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Johnny Tremain is a novel about a young silversmith apprentice, Johnny Tremain, who first injures his hand and then becomes part of the Revolutionary War. He is arrogant and disdainful of those he believes are inferior to him.
In contrast, the silversmith Johnny is apprenticed to is a godly man who is interested as much in building Johnny's character as he is in refining his skills. Mr. Lapham is a man of great religious devotion, even closing his shop on Sundays so his family--including his apprentices--can attend church services. In contrast, everyone in the family and all the apprentices are willing to secretly break Mr. Lapham's rule in order to make money. It is during this Sunday work session that Johnny gets hurt.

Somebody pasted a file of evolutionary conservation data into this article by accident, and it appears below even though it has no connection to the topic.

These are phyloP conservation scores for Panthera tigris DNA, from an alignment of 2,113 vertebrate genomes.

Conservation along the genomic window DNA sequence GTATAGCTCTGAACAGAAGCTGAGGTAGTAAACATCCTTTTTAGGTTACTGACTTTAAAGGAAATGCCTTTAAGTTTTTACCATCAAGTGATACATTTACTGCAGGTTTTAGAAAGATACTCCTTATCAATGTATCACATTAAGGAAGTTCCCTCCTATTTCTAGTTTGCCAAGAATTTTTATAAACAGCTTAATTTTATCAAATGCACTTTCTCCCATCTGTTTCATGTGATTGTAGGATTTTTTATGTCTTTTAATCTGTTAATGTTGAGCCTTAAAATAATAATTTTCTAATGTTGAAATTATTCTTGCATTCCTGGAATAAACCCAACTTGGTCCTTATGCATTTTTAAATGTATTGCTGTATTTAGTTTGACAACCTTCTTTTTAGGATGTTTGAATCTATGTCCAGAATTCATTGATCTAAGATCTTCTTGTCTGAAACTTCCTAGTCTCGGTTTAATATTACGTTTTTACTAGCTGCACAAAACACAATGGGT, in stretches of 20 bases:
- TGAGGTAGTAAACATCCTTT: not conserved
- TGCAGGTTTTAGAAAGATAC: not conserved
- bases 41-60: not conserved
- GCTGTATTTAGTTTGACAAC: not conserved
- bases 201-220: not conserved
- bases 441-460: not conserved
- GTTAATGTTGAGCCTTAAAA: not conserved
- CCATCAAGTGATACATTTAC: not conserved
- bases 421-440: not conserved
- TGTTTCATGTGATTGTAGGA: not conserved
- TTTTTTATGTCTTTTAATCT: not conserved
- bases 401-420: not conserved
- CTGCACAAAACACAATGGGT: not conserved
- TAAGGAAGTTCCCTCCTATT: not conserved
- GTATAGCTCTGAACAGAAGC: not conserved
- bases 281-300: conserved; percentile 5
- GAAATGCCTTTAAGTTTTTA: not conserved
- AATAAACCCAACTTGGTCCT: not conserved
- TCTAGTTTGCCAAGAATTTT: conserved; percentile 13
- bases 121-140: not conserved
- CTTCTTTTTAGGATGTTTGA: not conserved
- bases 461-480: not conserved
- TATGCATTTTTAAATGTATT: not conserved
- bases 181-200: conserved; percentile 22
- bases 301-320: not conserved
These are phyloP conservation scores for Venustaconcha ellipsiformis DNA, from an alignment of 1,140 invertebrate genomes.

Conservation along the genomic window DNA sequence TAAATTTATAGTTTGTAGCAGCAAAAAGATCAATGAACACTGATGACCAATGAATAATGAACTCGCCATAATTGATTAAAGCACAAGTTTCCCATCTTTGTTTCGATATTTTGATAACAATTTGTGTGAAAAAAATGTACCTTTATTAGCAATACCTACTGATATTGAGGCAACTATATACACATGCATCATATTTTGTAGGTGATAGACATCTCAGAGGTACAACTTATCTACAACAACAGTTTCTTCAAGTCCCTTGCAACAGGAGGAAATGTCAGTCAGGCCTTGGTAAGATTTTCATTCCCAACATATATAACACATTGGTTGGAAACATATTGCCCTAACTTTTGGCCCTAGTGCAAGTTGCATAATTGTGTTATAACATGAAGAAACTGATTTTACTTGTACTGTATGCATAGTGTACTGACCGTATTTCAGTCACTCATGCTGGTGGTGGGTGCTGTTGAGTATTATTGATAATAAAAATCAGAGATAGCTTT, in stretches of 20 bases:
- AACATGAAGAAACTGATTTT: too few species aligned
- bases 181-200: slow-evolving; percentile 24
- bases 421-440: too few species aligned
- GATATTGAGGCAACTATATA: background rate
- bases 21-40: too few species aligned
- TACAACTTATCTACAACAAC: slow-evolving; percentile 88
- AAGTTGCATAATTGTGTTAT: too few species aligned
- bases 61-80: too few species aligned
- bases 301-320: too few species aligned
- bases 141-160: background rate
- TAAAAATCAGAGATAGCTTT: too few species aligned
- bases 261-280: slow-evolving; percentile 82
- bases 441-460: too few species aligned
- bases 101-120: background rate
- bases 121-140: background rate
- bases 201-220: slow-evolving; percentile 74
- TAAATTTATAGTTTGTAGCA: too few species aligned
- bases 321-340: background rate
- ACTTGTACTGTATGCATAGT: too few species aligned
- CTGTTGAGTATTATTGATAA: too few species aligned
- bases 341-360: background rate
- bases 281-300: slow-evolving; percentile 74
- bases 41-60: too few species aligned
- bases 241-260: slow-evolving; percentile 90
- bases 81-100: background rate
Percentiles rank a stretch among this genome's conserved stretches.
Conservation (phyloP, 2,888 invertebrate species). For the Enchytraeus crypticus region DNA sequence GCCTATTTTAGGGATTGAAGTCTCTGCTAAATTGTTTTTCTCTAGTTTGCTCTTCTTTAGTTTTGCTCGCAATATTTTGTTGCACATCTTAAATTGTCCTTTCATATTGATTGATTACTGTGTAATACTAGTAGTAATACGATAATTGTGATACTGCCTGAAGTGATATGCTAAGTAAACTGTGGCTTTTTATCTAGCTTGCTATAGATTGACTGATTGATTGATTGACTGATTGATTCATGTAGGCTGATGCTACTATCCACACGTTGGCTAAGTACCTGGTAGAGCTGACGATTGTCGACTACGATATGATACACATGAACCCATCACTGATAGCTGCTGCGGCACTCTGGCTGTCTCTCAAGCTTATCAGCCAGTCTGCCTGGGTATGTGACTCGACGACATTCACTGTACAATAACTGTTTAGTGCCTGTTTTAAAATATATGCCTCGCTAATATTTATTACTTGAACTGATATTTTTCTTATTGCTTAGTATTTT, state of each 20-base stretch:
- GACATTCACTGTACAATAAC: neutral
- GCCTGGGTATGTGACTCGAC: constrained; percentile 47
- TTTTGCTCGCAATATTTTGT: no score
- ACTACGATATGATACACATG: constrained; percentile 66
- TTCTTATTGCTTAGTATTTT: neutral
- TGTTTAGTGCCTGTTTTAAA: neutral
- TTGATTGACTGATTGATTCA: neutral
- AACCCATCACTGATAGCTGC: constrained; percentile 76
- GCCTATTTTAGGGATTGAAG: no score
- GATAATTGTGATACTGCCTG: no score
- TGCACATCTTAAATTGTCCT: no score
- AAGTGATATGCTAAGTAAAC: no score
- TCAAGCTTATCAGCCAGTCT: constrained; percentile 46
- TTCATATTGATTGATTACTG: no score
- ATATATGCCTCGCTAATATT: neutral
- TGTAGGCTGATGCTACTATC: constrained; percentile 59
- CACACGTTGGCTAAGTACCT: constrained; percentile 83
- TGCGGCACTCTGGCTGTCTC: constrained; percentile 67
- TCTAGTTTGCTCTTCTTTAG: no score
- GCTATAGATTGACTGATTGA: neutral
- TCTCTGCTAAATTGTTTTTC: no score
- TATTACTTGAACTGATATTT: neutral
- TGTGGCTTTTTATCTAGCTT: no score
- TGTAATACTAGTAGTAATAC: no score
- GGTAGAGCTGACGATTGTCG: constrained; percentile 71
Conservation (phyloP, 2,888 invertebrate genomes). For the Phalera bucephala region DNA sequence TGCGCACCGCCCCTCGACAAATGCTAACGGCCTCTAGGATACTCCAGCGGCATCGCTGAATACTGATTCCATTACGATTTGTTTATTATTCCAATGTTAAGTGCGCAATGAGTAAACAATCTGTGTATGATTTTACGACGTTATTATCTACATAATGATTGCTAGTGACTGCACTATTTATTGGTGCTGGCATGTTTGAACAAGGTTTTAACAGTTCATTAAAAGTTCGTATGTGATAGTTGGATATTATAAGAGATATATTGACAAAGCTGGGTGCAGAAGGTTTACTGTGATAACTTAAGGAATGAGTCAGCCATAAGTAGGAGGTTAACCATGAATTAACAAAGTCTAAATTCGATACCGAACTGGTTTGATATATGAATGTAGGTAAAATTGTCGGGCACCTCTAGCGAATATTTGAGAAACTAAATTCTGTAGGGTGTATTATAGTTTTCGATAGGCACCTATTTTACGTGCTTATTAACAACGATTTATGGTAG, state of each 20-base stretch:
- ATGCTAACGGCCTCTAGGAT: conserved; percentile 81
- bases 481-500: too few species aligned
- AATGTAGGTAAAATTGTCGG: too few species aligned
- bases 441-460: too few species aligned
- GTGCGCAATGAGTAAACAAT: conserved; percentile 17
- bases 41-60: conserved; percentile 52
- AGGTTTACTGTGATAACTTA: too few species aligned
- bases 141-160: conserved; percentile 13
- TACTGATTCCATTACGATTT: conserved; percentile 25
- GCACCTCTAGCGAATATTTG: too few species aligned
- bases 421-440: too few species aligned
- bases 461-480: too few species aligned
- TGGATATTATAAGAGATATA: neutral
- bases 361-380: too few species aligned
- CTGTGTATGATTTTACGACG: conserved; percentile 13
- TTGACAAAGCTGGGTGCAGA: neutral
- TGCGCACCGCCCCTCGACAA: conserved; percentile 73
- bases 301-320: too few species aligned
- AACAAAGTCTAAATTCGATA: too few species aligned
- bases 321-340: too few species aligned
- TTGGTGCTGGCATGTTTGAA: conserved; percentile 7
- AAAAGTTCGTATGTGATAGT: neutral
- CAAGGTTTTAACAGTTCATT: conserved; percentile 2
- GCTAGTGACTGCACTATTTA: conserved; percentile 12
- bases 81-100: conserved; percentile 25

The word "piety" refers primarily to a person's reflection of godliness, as found in the dictionary source cited below:
"reverence for God or devout fulfillment of religious obligation."
I will not write your sentence for you; however, if I had to use "piety" in a sentence, I would write a sentence about Mr. Lapham. He is the most pious person in the novel.
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